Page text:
Amesika Nyaku, MD
- Winner of several teaching awards as an Intern
- Animal and gardening enthusiast
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"As an intern, I feel a true sense of patient ownership, so doing medical reading has gotten much easier. When I get NEJM in the mail, I put it in my bag and read it on commute to and from work. I also try to read a few of the key articles that are mentioned during teaching rounds and various conferences."
NU stresses a friendly educational environment. What do you think makes a great teacher?
- Setting clear expectations of what skills/knowledge one wants the pupil to obtain.
- Recognize areas of deficiency in the student (through personal assessment of the student as well as eliciting the student’s perspective).
- Tailoring lectures/demonstrations to address these gaps.
- The ability to provide simple, rational frameworks for the student to use to approach problems.
Why did you choose to become an Internist?
Internal medicine best fits my personality: I’m rather gregarious and I love hearing a person’s life story. History taking and clinic visits are privileged opportunities to get insight into the lives of people who I might ordinarily just pass by as a stranger in the street. Additionally, I have a strong desire to decrease the health disparities that affect racial, ethnic, and sexual minorities in our communities. Many of the illnesses that these groups are disproportionately affected by fall under the auspice of internal medicine: cardiovascular disease, chronic obstructive pulmonary disease, diabetes and HIV/AIDS.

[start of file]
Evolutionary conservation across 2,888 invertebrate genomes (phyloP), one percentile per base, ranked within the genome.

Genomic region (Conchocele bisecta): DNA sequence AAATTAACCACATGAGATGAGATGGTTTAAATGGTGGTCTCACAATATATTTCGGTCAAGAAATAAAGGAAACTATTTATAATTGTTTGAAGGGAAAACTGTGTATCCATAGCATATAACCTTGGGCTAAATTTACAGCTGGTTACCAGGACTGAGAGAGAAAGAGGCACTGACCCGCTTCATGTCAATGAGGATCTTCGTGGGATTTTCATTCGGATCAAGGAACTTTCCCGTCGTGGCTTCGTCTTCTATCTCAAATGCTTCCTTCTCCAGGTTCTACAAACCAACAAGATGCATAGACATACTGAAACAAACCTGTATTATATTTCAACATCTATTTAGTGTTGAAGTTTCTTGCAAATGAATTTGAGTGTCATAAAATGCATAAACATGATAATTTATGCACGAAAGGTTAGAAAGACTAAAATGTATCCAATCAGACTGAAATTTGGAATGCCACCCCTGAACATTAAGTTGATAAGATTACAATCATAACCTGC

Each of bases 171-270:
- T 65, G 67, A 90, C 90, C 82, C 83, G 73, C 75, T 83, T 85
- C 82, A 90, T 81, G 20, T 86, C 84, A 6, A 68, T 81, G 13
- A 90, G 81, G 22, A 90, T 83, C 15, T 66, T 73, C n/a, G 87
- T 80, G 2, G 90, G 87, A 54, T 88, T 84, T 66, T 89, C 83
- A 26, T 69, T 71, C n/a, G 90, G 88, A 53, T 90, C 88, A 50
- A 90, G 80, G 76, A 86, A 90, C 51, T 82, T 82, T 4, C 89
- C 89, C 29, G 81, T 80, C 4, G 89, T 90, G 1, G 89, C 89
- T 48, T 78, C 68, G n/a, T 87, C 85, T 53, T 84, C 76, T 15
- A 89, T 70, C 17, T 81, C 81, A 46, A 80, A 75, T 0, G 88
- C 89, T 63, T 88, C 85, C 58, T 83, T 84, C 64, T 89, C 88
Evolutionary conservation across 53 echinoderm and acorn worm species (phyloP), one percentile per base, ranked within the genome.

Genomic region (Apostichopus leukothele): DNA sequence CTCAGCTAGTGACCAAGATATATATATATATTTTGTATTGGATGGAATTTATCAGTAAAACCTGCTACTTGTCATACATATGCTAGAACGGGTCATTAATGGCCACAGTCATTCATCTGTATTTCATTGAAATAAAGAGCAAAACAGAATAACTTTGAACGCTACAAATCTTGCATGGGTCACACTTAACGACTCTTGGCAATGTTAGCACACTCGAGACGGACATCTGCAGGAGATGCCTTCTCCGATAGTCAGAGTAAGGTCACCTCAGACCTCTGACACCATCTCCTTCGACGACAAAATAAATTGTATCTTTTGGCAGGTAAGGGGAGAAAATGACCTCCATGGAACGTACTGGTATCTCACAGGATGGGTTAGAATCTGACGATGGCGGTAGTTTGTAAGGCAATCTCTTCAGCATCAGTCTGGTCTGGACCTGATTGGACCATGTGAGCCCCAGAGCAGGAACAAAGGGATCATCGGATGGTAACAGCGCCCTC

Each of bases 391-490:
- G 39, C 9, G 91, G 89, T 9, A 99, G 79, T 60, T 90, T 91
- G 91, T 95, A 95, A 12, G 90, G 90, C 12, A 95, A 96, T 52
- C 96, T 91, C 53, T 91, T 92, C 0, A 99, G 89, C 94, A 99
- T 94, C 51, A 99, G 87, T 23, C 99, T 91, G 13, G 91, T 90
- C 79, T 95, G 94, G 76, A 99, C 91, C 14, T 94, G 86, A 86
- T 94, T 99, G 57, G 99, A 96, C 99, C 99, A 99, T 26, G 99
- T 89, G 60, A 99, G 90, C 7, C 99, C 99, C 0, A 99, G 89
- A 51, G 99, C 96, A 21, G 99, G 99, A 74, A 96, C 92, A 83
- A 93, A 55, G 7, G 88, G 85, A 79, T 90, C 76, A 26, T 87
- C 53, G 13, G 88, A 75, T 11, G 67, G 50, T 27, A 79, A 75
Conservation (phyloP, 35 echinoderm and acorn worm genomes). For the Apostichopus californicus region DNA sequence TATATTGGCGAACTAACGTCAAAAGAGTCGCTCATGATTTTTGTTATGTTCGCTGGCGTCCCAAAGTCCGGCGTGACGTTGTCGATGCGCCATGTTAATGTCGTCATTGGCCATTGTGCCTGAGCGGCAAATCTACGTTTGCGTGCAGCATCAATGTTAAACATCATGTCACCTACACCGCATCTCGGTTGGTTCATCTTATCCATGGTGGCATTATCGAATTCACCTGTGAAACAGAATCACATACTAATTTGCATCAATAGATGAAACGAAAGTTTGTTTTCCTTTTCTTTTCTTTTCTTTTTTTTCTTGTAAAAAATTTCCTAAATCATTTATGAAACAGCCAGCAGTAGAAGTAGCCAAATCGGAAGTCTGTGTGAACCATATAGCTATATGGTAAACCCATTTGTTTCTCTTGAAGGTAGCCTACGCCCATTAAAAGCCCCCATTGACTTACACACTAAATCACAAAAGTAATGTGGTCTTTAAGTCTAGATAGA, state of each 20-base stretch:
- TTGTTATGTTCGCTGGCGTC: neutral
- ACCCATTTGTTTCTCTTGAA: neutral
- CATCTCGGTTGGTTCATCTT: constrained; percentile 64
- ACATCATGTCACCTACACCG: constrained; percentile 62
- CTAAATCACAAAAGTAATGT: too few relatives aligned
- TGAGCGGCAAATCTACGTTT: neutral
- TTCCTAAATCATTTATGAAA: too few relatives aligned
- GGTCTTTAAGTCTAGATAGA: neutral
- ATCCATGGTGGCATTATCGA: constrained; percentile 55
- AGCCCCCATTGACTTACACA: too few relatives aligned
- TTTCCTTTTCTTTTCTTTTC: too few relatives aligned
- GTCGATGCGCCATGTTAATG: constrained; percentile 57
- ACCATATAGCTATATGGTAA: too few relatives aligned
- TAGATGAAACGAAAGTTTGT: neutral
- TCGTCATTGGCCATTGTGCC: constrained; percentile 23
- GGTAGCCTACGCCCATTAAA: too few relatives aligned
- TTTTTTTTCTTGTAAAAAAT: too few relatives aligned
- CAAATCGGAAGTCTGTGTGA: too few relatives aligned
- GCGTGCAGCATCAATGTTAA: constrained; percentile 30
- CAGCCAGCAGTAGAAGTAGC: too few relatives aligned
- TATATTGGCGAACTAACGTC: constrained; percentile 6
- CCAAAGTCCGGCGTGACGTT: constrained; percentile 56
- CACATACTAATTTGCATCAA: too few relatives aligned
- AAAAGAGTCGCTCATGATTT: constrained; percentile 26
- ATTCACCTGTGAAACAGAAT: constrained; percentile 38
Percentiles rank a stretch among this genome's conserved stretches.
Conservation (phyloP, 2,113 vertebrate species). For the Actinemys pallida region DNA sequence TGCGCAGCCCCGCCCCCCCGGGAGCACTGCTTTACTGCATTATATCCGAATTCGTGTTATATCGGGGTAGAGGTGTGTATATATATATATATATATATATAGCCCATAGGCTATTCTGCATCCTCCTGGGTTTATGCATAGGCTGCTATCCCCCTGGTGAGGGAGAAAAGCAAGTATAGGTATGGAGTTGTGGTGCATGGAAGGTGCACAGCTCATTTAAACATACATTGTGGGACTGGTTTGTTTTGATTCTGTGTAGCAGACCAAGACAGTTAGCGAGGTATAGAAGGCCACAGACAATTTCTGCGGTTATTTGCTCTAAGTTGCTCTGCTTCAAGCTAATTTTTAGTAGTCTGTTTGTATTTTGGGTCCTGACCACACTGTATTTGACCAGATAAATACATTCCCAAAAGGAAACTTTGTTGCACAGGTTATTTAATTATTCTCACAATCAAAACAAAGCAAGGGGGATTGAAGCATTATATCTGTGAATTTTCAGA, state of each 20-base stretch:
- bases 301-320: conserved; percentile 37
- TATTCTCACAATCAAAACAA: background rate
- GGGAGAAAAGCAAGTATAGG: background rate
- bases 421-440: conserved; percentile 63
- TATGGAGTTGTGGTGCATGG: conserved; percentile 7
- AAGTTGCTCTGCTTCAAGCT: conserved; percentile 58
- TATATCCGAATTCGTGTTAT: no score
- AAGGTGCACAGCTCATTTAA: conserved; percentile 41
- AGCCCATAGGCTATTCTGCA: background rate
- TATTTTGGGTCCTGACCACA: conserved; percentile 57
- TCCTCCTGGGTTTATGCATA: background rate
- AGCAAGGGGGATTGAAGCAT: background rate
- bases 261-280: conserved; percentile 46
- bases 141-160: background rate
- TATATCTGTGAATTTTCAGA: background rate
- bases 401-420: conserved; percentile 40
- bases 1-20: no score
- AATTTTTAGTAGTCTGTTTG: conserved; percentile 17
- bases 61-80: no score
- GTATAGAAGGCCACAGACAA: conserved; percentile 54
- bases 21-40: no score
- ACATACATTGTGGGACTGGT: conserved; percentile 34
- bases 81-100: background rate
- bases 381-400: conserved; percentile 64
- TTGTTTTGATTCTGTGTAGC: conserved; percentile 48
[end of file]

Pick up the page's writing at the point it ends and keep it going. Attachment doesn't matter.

Where do you see yourself in 5-10 years?
The Veterans have a special place in my heart and the VA system is definitely marking the frontier in comprehensive primary care. I have my sights on looking at opportunities to use a Robert Wood Johnson Fellowship to further explore the barriers that limit many Veterans from fully partaking in the comprehensive care system that is available to them.
My grand scheme is to work with an academic center to provide primary care for the underserved and develop community based programs to increase health literacy.
Tell us more about your background.
I am originally from Houston, Texas. My father is from Ghana and when I was 8 years old, I moved there for one year with my family. I went to school in Ghana and got to enjoy being with my father’s family nearly every day.
However, once I came to Chicago for undergrad at NU, I’ve never been able to leave. I really love the relaxed, collaborative atmosphere ethos of Northwestern!